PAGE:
(I can’t write the title without singing the song from Fiddler on the Roof…)
I have always had a skeptical view of traditions. Whether it came from my upbringing, or my own nature, I rarely find, ‘Because we always do it this way,’ a good answer. I want to know why you have always done it this way, please and thank you.
As a side note, there was a well enforced rule growing up that went like this, ‘Say yes ma’am, then ask why’. I am pretty sure I was the one who necessitated that rule…
This year, partly because of my husband, partly because of a church switch, I have been exposed to some ‘church’ traditions. Such as Good Friday service, Christmas Eve service, and Advent. (The solemn looking forward to the return of Christ advent, not the open a door and get a treat one.)
Was I skeptical at first? Absolutely. I mean, what is with all the extra services? Just trying to get more people in the doors?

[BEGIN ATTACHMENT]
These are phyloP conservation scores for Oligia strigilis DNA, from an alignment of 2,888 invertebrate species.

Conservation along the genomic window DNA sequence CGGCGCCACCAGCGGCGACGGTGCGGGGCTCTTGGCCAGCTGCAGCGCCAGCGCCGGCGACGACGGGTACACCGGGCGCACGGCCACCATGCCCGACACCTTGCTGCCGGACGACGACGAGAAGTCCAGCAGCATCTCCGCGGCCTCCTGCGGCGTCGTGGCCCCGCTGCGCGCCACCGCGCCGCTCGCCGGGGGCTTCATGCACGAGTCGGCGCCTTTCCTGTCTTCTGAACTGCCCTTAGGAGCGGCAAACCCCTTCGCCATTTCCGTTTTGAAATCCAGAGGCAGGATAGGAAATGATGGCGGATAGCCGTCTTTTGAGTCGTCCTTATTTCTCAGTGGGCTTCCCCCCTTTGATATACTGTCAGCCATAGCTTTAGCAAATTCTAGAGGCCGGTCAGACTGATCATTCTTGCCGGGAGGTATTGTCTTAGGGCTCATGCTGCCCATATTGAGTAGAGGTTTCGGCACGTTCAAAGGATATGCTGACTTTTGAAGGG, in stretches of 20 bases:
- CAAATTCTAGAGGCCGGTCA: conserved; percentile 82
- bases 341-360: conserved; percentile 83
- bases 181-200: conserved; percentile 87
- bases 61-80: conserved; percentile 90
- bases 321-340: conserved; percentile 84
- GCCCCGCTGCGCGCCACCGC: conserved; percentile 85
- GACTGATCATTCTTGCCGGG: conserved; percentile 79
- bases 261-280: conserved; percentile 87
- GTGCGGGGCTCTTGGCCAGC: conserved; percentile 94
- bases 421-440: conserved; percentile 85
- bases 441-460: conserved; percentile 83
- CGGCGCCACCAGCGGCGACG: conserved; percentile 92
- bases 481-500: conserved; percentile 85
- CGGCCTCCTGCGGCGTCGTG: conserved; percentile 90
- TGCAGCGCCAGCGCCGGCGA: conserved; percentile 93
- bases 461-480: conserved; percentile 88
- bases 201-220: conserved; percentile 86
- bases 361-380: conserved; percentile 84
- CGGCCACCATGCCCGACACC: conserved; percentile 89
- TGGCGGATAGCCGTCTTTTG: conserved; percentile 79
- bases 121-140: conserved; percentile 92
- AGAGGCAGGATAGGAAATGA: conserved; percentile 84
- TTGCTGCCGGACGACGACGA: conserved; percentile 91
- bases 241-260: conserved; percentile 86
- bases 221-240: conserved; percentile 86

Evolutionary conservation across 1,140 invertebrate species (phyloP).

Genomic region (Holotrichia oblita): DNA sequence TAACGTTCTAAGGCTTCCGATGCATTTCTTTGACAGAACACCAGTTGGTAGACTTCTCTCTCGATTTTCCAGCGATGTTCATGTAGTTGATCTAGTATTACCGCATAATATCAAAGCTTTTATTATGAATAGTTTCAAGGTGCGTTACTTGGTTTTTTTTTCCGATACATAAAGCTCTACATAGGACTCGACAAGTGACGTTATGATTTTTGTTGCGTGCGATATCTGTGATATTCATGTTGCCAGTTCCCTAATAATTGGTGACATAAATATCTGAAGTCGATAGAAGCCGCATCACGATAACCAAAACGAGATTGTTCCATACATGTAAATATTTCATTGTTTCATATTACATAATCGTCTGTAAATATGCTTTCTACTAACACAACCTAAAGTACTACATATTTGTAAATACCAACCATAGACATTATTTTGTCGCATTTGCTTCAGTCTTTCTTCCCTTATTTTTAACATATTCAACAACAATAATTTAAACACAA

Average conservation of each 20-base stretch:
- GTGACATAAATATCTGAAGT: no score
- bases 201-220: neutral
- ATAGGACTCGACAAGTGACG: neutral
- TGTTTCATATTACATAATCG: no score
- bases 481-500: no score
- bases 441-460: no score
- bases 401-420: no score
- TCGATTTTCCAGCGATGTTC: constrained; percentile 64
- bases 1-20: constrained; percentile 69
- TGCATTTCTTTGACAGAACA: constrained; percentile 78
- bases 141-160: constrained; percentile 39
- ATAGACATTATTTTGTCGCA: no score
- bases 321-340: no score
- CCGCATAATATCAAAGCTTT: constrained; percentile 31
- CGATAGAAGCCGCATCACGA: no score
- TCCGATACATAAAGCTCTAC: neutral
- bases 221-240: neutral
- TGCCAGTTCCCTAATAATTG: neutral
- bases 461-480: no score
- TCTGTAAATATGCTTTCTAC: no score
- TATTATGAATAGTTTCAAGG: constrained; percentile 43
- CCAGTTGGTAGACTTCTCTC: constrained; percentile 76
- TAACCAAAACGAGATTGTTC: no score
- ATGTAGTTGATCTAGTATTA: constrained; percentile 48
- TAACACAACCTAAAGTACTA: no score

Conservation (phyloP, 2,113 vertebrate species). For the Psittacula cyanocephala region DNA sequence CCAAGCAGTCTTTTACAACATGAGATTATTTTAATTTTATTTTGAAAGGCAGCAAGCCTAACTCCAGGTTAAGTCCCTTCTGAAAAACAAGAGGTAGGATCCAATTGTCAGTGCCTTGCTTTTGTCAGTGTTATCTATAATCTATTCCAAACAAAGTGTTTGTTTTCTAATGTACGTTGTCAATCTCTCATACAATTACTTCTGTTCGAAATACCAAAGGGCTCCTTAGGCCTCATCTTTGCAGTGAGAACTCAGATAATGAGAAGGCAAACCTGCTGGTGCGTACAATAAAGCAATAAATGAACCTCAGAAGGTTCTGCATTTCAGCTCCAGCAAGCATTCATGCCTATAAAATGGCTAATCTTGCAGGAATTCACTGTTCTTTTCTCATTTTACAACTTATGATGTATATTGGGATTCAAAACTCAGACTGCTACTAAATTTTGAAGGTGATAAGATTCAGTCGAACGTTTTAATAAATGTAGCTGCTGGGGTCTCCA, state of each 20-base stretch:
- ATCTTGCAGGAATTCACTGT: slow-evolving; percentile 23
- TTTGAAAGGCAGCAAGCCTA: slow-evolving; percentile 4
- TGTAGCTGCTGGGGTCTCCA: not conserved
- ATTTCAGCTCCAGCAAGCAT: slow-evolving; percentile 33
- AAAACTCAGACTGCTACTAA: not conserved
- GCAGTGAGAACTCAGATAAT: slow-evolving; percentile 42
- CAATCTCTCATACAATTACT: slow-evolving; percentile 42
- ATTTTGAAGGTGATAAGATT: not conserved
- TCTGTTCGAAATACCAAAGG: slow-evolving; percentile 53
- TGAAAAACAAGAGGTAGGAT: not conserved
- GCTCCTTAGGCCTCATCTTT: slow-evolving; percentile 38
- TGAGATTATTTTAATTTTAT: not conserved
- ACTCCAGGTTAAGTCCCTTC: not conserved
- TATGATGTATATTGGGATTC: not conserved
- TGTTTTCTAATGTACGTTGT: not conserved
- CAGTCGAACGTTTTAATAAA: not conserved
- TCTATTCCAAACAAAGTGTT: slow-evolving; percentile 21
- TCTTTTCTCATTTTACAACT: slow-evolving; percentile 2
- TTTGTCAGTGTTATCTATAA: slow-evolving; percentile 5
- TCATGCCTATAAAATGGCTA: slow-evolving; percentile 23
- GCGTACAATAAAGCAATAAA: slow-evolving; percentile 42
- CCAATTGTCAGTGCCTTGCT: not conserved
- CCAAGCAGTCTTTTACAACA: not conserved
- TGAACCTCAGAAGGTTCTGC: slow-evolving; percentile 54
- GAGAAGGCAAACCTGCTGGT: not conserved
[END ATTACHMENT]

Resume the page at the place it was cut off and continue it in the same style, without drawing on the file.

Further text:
Fast forward a few dozen articles and actually attending those services. I have grown to appreciate and enjoy these church traditions. There is something beautiful in the traditions that I have found nowhere else.
There is beauty in the liturgy of the services. Every year, it forces the attendees to take a breath and think about what the holiday is truly celebrating. And I find the simple repetition of the services every year puts markers upon the year. A stake in the flow of the time, saying here I will remember, here I will celebrate.
Tradition is what brings a sense of enveloping coziness to the holidays. I know I will get a tree, I know I will give a receive presents, I know I will make cookies. These traditions are what make the holidays special to my heart, they are why I look forward to the holiday season all year long.
I understand a little better now why people are so drawn to Orthodoxy and Catholicism. The tradition and liturgy of each service calls to a weary soul worn down with decision making and wondering. The solidness of tradition, knowing that generations have done this before you, is settling. I am joining in an entire community of people doing the exact same thing and in the same way.
In a society questioning everything, tradition is a nice change. The decision has already been made of what to do and when, we just need to follow, or not.
Will I still question everything? Probably. But just because other people thought of it doesn’t mean it’s a bad idea. Maybe other people have good ideas, too. Even dead people.